• Being with is a process that includes both the physical and emotional presence that allows the nurse to share meaning and be attentive.
  • The fourth process, and I believe the key to caring, involves doing for others as they would do for themselves if it were possible.  This includes safety and actions in the best interest of the patient and anticipating their needs.
  • Finally, enabling is helping the patient and their family through events and life transitions.  It is the nurse who connects all of these processes together in providing quality care for patients and their families.

What is it like to care for people?  Every nurse I know will tell you that it is wonderful!  We gain so much from our patients and their families and each time we become a better nurse and even more caring.

050515_NursesWeek_2015

 

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National Hospital Week: Why I Love Rex

Robin DealRobin Deal, BSN, RN, CCE is the Perinatal Services Manager for Lactation Services at Rex and has over 36 years of nursing experience in women’s health.

As I think back over my thirty six years in nursing, twenty-eight have been at Rex and I can’t imagine working anywhere else.  Rex is like family and I love it!  From the co-workers who care for patients and the facility, to those who assist staff, volunteer and especially those who lead Rex, the atmosphere  is always supportive and caring, much like a family.

Robin with a brand new Rex patient

Robin with a brand new Rex patient

Quite often I talk about my “Rex Family” and how we daily encourage and support each other and our patients.  Working in Women’s and Children’s Services,  I continually see nurses, doctors, and other hospital co-workers provide excellent care and services to patients and their families.  From the smallest patients in the Special Care Nursery to the most critical in the units, the Emergency Department or in the towers, patients receive the very best from the Rex co-workers.

They go beyond providing for patients and families; they provide for each other!  Whether celebrating a wedding, new baby, college graduation or lifting up someone through difficult times, Rex Co-workers care for each other.  They donate time off to a staff member in need.  They provide needed items for someone who loses everything in a disaster.  They mourn the loss of co-workers and celebrate the new life of children and grandchildren.  They donate their time to organizations such as Safe Kids of Wake County, Open Door Clinic, and Hospice.  They run, bike, swim or walk in marathons to support the work of organizations like the March of Dimes, Angels Among Us, and the Susan Komen Race for the Cure.

042714_Robin_baby3For over 120 years, Rex has been an integral part of the community and has reached out beyond the Wake County borders to be the hospital of choice for many North Carolinians.  And just like most families, Rex has experienced a “marriage” with the UNC Health System, the “birth” of many new programs, services and facilities, and continues to grow in direction and opportunities to provide our community and surrounding areas with compassion and care.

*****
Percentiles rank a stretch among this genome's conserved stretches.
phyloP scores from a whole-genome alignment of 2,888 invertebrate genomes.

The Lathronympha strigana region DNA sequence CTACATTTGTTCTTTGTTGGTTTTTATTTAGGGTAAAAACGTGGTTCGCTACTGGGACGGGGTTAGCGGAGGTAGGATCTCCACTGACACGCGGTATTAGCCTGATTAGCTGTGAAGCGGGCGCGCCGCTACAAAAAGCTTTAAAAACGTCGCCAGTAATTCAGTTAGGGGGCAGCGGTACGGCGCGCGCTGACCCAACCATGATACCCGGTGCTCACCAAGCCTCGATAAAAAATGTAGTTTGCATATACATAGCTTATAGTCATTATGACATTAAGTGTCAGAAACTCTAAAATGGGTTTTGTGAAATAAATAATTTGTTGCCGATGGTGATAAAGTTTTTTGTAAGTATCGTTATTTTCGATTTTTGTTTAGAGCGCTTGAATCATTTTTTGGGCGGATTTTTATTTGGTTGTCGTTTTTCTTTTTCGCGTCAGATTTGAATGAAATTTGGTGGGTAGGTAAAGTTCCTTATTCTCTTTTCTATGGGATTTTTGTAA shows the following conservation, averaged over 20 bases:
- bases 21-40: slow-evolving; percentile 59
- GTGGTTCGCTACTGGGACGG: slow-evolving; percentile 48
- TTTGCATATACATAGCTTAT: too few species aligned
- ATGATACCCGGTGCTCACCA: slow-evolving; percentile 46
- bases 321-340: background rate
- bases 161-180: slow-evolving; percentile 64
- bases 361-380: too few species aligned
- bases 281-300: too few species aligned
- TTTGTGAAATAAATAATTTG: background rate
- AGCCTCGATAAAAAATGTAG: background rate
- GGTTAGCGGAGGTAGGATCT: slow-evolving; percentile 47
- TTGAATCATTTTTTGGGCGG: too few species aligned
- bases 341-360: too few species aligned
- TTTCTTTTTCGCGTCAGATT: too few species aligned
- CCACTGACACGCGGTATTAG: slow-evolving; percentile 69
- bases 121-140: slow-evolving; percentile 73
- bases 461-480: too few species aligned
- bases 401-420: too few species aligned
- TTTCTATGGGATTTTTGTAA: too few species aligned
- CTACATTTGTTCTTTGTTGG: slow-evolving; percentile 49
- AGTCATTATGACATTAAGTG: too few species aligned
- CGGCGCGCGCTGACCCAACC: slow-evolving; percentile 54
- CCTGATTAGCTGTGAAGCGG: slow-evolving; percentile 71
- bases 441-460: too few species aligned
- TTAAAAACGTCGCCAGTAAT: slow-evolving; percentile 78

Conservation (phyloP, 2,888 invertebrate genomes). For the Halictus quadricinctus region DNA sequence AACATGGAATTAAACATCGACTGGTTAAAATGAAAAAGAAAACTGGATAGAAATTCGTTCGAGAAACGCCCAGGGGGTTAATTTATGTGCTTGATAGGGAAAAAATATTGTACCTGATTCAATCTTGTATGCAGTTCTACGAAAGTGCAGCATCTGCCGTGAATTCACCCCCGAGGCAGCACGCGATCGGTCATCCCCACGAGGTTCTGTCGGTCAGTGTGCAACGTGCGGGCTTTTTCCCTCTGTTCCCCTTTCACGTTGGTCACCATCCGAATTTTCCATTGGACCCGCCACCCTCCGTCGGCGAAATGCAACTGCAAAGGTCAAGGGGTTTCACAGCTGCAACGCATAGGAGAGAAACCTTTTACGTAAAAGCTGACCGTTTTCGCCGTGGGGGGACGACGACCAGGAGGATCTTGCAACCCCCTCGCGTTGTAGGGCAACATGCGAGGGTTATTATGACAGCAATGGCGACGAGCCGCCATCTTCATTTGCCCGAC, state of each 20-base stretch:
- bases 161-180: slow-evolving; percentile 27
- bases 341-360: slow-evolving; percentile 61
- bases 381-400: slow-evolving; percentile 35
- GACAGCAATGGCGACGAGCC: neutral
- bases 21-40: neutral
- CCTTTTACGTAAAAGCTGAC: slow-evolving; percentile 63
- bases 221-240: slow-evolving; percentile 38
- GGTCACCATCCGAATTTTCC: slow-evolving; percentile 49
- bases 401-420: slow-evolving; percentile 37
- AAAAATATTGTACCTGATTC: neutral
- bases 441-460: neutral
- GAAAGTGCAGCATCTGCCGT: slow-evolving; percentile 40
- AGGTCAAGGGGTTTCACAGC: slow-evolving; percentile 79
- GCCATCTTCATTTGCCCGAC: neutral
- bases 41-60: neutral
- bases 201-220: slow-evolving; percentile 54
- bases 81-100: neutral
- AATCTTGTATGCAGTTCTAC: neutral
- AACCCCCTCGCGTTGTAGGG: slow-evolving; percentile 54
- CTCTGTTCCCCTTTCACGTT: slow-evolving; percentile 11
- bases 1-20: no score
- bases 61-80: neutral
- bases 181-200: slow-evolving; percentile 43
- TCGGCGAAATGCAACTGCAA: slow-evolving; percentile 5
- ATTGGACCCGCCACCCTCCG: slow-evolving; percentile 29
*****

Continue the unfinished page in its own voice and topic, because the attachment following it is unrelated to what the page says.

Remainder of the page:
The Rex Family has cared for several of my family members and me over the last 30 years.   It is the best place in the Triangle to work and when needed, to be cared for by wonderful people.   If you have been touched by Rex Co-workers, I hope you will share your story with us on our Facebook page in celebration of Hospital Week.   From all of us at Rex, thank you for making us your family hospital!

Robin and the birth  center management team

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Recipe: Avocado Melon Breakfast Smoothie

042714_GreenSmoothieGo green with this refreshing concoction of green fruits and veggies!

Number of servings: 2

Ingredients
1 large, ripe avocado
1 cup honeydew melon chunks (about 1 slice)
Juice from ½ lime (1½ teaspoons lime juice)
1 cup nonfat milk
1 cup nonfat plain yogurt
½ cup 100 percent apple juice or white grape juice
1 tablespoon honey

Directions
1. Cut avocado in half, remove pit.
2. Scoop out flesh, place in blender.
3. Add remaining ingredients; blend well.
4. Serve cold. (Keeps well in refrigerator up to 24 hours. If made ahead, stir gently before pouring into glasses.)

Per serving: 320 calories, 11 g total fat, 1.5 g saturated fat, 5 mg cholesterol, 170 mg sodium, 46 g carbohydrates, 5 g dietary fiber, 37 g total sugar, 4 g added sugars, 13 g protein, 80 percent vitamin C, 40 percent calcium, 4 percent iron. Percent daily values are based on a 2,000 calorie diet.

Recipe courtesy of the U.S. Department of Agriculture, recipefinder.nal.usda.gov.

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TRX – Fitness Anywhere

LaurenLauren began her wellness journey shortly after having her daughter in 2008. After gaining over 70 pounds with her pregnancy and spending a year working off the baby weight, she decided on a career of helping others reach their fitness goals. Lauren is currently a Wellness Instructor at Rex Wellness Center of Garner. She is an ACSM certified personal trainer and an AFAA certified group fitness instructor.

TRX on the beach

Over the past few years I have been doing quite a bit of business and leisure traveling. With little access to a gym on my trips, I was forced into workouts that usually involved running. As much as I like the versatility of running, it’s not my favorite thing to do. I usually ended my workouts with sore knees, feet, and hips. In addition, my workouts were becoming boring and repetitive. Recently I had the opportunity to purchase a TRX suspension trainer and I have taken it with me on my trips. It has allowed me the freedom to work out on my own terms with the ability to tailor my workout to the intensity that I desire. I can workout for 20 minutes or an hour. I can push myself to the limits or take a leisurely pace and scale it back to a easy to moderate level. I can work out in my hotel room, at a park, or even on the beach. I recently purchased the TRX door anchor which allows me to utilize my suspension trainer just about anywhere that has a framed door.